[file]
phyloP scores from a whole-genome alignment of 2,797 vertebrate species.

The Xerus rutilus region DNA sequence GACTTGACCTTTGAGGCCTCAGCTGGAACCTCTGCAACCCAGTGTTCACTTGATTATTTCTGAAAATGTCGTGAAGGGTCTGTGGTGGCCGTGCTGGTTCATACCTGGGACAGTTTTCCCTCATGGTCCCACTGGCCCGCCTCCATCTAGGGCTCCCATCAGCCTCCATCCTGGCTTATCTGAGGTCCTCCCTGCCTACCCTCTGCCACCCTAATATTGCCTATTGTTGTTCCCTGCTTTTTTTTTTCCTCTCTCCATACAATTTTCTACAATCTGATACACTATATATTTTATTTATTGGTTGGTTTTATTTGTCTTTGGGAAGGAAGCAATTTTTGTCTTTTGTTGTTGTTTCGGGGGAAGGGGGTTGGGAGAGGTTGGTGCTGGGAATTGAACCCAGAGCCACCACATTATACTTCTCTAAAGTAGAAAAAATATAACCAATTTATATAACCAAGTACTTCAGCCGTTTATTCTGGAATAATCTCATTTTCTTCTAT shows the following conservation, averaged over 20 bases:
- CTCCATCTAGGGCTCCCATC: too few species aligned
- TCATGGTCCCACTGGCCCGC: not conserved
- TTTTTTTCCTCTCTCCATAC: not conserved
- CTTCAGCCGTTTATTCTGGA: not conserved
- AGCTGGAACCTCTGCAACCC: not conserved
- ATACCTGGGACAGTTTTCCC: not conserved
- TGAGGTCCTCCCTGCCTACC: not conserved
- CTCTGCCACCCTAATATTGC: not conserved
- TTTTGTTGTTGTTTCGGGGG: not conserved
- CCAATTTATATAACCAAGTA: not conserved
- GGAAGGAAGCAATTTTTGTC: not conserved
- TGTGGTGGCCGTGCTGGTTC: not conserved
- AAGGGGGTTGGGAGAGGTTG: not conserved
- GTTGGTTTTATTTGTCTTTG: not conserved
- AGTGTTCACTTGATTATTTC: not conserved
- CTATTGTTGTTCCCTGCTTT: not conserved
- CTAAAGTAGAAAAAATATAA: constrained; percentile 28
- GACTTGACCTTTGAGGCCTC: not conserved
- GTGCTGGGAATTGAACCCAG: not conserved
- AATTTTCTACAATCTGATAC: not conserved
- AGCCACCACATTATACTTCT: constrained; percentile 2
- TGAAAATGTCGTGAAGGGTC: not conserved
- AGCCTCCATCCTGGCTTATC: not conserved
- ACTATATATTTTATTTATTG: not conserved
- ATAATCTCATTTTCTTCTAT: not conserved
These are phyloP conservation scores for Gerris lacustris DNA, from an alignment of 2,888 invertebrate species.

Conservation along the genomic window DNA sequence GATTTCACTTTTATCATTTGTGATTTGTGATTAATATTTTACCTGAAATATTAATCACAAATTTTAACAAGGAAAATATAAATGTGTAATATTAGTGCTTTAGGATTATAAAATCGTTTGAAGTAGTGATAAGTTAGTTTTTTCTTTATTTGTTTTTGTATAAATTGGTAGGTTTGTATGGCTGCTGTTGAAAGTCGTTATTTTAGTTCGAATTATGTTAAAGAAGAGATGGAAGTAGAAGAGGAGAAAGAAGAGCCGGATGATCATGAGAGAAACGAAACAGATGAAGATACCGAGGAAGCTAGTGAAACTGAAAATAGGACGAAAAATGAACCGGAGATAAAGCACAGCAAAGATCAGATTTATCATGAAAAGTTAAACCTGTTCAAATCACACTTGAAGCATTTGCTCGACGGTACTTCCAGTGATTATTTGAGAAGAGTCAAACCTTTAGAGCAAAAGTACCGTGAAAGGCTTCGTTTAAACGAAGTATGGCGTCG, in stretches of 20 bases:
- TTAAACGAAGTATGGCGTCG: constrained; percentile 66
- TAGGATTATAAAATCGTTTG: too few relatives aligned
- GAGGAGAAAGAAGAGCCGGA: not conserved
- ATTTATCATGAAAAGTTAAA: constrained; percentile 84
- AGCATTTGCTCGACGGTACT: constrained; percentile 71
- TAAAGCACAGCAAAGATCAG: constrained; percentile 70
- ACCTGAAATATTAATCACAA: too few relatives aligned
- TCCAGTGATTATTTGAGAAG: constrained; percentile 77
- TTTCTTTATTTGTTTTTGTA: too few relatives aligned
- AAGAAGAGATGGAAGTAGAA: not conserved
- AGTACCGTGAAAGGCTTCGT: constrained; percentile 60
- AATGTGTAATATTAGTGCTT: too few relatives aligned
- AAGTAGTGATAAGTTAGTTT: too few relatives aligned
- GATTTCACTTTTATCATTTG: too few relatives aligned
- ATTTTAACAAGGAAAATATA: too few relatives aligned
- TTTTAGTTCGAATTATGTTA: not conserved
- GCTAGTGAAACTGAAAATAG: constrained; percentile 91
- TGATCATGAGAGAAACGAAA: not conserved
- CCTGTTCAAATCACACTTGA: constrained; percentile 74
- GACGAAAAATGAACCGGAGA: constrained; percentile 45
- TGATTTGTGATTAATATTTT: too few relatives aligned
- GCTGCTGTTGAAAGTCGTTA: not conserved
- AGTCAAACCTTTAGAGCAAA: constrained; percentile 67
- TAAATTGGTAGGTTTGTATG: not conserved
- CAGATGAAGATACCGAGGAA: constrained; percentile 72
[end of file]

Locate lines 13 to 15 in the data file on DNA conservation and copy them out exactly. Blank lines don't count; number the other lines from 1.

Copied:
- GGAAGGAAGCAATTTTTGTC: not conserved
- TGTGGTGGCCGTGCTGGTTC: not conserved
- AAGGGGGTTGGGAGAGGTTG: not conserved